I have a confession to make - my initial efforts to create a .Net FHEM front end have become mired in the deepest depths of geek porn - I've spent the last 2 months building the coolest (but mostly pointless) Fhem <-> POCO (Plain Ol' Code Object) mapper à la Fluent nHibernate, using all sorts of stuff I'd not really dug into before, such as generics, consuming lambda expressions, Moq-based isolation testing, fluent APIs, etc.
But so far, as much fun as it's been, I've got squat to show for it. I'm as annoyed as anyone, I've been boasting about having this nifty central heating control thing, and when anyone asks about it up comes a Putty console, and suddenly it all seems just lame. Plus it's pretty clear that at this rate, as soon as I have anything useful out the door, I'll be basking in a freak British summer heatwave, with central heating concerns a distant memory.
I've decided the way forward is to start with a clean slate and what I hope to be a cleaner methodology.
Behaviour Driven Development = A Kick in the Arse
So on to what's prompted this post. Recently I've had an encounter with a work colleague that's provoked me to have a rethink - I've just come across the concept of BDD (Behaviour Driven Development), particularly using the SpecFlow framework, and I'm really, really excited by it. So I've decided to take the code I've got to date, tear it down (it's just way over-complicated to be fit for purpose now), and have a go at rebuilding using BDD methodology.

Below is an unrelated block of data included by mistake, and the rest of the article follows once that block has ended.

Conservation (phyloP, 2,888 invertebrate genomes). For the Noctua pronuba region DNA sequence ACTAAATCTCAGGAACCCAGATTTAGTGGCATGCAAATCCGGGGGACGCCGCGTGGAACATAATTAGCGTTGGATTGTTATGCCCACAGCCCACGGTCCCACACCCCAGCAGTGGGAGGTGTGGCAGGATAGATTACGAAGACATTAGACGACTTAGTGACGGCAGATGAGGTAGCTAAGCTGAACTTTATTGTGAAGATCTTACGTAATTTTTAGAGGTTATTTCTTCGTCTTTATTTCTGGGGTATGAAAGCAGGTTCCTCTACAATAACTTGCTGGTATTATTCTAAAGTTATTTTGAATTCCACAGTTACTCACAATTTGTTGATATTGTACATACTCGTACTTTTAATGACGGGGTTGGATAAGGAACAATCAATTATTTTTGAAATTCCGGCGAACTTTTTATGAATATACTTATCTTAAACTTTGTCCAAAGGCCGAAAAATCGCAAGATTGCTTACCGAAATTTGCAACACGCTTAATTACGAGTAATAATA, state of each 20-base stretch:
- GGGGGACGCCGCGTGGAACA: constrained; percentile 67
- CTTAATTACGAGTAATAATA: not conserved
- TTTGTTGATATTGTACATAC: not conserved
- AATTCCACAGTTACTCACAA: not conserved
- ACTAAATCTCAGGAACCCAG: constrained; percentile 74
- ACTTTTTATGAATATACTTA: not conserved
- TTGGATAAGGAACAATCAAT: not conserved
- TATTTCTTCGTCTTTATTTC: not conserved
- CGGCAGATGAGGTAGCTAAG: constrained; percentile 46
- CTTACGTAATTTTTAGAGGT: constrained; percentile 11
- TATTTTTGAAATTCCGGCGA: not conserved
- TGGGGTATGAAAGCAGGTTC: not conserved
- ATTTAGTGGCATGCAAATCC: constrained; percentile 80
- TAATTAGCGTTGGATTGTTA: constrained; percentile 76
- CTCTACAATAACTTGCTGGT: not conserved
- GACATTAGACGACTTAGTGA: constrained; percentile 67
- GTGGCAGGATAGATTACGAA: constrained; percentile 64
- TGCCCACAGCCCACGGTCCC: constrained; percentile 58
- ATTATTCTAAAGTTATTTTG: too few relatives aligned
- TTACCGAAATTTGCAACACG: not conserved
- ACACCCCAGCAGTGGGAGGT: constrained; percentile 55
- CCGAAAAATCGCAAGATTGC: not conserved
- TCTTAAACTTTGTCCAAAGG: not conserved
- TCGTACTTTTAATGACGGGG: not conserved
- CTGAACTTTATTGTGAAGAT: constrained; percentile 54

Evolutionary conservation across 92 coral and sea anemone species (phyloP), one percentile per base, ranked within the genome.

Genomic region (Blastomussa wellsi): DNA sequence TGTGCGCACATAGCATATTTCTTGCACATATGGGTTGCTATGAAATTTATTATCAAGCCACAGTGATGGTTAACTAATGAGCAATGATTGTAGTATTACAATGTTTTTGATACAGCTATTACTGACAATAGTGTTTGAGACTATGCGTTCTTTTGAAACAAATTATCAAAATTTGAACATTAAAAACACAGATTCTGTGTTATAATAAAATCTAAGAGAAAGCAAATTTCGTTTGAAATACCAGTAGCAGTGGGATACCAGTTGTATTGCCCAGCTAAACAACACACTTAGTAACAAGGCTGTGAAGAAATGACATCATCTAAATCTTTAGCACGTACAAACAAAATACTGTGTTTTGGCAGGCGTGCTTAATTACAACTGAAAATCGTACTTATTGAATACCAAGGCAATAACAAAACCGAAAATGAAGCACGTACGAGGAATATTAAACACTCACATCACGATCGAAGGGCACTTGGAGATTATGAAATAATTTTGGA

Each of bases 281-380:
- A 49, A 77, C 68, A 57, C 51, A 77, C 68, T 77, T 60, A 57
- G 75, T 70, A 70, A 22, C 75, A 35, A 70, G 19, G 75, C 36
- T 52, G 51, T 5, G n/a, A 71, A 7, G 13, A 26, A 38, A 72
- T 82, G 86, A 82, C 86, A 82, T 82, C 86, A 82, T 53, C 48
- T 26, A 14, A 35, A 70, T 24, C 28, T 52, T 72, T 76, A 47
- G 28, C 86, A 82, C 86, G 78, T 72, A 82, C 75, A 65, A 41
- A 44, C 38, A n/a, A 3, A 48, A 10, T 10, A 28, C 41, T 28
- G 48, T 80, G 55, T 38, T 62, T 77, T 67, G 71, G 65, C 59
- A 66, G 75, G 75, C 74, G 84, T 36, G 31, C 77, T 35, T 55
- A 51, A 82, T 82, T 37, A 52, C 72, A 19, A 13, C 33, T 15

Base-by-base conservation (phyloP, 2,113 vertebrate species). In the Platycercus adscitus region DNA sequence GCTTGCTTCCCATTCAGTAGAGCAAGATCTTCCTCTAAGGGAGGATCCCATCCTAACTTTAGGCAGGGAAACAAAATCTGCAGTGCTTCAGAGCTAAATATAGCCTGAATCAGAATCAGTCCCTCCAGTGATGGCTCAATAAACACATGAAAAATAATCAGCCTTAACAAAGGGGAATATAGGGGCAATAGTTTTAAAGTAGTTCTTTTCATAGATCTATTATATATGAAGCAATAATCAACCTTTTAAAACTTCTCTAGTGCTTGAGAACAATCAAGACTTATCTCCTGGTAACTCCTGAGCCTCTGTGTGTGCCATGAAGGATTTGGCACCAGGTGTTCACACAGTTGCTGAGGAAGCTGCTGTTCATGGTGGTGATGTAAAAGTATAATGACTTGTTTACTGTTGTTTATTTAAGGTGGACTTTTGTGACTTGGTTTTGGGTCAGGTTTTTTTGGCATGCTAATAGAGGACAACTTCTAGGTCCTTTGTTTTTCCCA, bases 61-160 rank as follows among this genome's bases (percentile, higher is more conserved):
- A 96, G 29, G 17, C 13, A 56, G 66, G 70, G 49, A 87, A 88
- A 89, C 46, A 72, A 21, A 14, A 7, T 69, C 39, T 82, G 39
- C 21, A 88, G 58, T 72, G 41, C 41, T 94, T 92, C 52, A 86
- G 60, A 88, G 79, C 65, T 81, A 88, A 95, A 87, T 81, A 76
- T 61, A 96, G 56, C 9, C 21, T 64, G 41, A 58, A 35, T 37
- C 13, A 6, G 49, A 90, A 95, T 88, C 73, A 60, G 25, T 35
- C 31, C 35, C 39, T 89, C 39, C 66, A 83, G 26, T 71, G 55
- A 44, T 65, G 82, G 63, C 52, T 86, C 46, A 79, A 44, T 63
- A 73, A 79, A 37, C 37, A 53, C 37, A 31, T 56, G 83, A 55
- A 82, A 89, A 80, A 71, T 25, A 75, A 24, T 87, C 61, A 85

Now I know it's risky to produce my first open source app using something I'm not experienced with, so I'm pretty sure it'll actually turn out BDD-lite, and there are still a lot of questions I've got around things such as where classic unit tests and TDD fits into this picture, but there's tons of material out there around BDD, and I think if I miss this chance to start this project again as I want to go on, I'm going to regret it.
Apparent Benefits of BDD
As stated above, I'm currently VERY new to BDD (actually only a couple of days of seriously looking at it), but straight away I can see the following benefits:
- Since tests are tied to real-world usage of a component, there's less chance of getting stuck coding things that don't deliver real-world behaviour (e.g. premature optimisations, unnecessary levels of abstraction, etc)
- The simple statements that make up SpecFlow features can have quite substantial chunks of C# behind them, and they are inherently reusable, unlike in TDD where there's often a temptation to copy-and-paste tests
- Since tests have a plain-English abstraction on them, they can be less brittle (although see this blog post by Dan North for more on this).
What happens next? Well hopefully I'll be able to extract enough from my existing solution to quickly get something of a minimal web front end together, and I'll get it up on the Google Project site.
These links weren't strictly used to write this post, but they're the starting points that helped get me started.
Have good evening all,
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